Article marketing has turned out to be mostly a waste of money. It's not because publishing articles is bad SEO. The problem is in the way it's been done. When you explain to the Internet marketing world that building backlinks is as easy as writing and submitting articles, there will inevitably be someone who hires a code monkey to write a program to automate it.
This kind of thing ripples throughout the SEO world and eventually everyone is automating their article submissions. It's not that these guys really want to flood the Internet with high-quality content. They want to rank for a specific keyword. The result is a search engine filled with low-quality garbage. At best, you might see mediocre content.
With the advent of article spinning software, SEOs started pushing clients to create one article, and then spin it over and over again. Some of these software programs were integrated with an article submission feature. Some of these programs weren't...
Social media sites like Facebook and Twitter aren't just for telling everyone how drunk you got last night at your best friend's girlfriend's house. Businesses can also use social media to improve penetration into their marketplace. By connecting directly with customers, businesses can get valuable feedback about which products the market craves.
Businesses can also interact with customers, and make the whole process of buying and selling more informal. When a customer buys because of social media interaction, it should feel more like a friend recommending a good product or service instead of a faceless, nameless company pushing products to anyone that fogs a mirror.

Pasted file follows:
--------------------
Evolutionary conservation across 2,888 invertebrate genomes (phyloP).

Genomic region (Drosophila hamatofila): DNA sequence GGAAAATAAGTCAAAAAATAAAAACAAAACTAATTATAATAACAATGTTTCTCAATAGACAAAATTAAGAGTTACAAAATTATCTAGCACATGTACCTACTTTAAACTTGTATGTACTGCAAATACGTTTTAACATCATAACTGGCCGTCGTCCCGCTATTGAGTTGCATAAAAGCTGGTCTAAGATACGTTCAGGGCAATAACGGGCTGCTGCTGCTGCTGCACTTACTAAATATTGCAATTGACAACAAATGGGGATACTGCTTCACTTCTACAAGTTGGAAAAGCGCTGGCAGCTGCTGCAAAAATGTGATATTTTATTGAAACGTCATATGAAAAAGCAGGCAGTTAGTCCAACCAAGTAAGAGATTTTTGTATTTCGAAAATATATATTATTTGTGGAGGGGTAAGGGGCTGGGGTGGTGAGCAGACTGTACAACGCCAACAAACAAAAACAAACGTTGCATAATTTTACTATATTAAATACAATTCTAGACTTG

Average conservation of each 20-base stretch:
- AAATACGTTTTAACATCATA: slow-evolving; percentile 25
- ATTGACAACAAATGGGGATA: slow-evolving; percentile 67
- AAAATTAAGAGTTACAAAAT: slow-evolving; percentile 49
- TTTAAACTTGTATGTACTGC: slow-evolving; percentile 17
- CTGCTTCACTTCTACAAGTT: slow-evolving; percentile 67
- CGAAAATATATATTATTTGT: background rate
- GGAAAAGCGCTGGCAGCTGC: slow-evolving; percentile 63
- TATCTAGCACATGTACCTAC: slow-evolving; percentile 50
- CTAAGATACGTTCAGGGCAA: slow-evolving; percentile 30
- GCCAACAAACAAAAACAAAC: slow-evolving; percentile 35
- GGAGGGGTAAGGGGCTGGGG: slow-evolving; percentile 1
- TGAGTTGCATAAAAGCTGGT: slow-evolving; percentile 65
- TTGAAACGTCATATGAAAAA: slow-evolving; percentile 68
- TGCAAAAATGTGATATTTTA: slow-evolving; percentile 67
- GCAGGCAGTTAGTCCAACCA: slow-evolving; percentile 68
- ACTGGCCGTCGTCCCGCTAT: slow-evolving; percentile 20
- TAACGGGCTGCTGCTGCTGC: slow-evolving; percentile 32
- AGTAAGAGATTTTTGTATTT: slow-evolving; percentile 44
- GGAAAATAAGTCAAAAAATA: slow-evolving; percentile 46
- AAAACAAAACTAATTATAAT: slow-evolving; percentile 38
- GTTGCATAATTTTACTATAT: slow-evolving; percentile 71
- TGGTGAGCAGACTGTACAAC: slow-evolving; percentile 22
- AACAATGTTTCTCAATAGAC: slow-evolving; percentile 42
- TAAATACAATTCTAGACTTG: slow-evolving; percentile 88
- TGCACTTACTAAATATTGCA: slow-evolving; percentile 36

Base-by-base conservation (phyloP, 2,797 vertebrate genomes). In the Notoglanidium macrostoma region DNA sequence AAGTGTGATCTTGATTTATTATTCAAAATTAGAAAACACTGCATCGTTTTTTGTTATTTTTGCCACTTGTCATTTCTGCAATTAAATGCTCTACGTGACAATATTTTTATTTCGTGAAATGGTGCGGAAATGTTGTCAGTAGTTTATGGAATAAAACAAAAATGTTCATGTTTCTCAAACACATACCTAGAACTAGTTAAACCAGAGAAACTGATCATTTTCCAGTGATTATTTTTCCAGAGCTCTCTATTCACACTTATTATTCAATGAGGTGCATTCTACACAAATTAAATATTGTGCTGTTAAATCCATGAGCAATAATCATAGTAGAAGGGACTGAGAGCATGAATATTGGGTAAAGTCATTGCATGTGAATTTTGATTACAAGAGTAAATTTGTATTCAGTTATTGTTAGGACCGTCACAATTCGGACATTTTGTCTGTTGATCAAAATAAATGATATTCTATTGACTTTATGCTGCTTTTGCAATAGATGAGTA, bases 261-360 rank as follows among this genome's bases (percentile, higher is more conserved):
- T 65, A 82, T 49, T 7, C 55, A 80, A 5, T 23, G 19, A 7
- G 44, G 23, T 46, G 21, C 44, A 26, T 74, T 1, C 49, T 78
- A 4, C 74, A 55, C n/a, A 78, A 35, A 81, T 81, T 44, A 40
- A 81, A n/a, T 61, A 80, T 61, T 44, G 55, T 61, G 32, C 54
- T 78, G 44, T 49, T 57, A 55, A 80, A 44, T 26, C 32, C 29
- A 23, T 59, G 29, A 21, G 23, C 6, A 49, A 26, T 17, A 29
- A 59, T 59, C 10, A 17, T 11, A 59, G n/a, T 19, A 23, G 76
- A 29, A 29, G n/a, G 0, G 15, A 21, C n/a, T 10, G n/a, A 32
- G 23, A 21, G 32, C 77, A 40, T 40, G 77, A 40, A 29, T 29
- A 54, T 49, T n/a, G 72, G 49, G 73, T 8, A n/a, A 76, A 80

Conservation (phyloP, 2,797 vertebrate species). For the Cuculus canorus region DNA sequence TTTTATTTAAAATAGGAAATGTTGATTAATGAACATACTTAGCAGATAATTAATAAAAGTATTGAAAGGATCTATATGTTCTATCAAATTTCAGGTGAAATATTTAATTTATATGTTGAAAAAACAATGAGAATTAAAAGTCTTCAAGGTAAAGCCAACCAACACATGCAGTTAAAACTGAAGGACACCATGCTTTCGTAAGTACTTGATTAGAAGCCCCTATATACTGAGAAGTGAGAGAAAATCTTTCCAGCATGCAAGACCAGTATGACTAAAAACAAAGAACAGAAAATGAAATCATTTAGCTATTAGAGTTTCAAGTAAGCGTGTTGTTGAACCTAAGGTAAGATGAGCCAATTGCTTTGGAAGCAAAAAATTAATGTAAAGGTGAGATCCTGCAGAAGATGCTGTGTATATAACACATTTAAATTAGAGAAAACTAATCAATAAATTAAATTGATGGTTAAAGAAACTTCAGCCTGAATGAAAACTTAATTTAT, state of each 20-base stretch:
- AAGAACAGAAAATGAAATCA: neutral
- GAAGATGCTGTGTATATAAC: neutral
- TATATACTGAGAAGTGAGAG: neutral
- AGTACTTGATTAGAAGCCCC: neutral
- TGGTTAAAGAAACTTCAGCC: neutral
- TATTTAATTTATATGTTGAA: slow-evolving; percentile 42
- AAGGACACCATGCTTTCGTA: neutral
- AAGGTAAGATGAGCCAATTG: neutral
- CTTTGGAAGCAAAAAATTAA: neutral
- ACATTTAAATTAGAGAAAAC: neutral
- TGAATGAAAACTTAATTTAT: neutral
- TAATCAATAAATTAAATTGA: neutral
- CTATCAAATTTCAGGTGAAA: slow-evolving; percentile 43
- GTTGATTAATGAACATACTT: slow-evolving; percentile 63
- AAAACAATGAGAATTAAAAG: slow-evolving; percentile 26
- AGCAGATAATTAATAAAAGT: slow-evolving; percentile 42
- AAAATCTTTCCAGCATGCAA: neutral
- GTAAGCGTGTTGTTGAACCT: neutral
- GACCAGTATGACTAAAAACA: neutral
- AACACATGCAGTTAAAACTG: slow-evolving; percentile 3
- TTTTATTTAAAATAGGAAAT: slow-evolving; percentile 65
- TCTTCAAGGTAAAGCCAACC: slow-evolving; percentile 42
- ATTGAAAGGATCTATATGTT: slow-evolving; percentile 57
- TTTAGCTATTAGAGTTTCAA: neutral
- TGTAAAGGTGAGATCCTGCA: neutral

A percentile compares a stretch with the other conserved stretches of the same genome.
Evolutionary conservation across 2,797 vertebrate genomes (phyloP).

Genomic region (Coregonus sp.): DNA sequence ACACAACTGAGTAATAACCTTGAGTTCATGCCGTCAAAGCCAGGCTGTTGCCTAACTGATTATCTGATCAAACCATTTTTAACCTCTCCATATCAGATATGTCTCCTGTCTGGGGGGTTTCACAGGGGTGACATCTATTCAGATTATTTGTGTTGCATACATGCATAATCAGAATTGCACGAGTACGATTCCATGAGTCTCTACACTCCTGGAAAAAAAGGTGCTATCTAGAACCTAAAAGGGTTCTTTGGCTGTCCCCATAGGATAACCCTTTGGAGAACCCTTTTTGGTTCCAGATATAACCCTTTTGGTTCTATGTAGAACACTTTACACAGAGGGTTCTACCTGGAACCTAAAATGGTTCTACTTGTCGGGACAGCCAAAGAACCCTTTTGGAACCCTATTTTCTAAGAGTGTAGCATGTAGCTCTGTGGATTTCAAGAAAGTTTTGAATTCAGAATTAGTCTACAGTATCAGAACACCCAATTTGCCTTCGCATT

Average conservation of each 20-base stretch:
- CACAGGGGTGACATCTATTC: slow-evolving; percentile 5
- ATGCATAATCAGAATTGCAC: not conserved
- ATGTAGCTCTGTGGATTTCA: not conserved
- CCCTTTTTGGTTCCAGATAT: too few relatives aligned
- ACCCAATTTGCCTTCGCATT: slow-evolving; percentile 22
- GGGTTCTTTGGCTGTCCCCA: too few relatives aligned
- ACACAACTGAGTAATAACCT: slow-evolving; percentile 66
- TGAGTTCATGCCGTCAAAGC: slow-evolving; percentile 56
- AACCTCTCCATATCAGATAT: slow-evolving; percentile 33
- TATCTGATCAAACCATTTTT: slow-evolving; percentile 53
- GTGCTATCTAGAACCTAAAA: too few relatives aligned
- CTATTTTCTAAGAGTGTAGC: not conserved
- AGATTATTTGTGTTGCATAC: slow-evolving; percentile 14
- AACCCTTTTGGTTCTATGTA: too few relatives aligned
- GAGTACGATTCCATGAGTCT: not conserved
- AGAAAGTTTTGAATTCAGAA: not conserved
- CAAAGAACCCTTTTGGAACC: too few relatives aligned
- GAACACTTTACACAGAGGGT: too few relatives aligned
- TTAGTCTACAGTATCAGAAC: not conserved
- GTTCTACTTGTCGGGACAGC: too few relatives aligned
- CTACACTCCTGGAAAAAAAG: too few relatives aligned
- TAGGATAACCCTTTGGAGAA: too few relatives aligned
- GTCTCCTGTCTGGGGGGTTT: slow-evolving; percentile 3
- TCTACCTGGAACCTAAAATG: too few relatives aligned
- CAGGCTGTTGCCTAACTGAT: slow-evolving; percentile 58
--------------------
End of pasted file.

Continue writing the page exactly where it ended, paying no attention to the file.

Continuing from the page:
Since social media didn't grow up as a marketplace for blatant advertising, users may be put off by overt product pushing. If you're tactful and mindful of how social media works, however, you'll be successful in your marketing attempts over the long-term.
Facebook is like this mysterious and wonderful utopia filled with buyers that have money and are willing to just come right out and tell you what they want through Facebook wall posts and their info pages. At least, this is the way marketers sometimes look at Facebook. However, cracking the Facebook code has proved to be difficult. Many advertisers walk away from Facebook ads with their tails between their legs.
What's more, some businesses are using Facebook as an SEO strategy to help improve search engine rankings. Businesses are convinced, by SEO companies, to set up Facebook pages to advertise their company. Then, these businesses try to advertise their Facebook page so that people will stop by, and click a little button that says "like" on their page. The more "likes" they get, the better. This is supposed to help them increase their search engine rankings in popular search engines like Google, Yahoo, and Bing. It doesn't.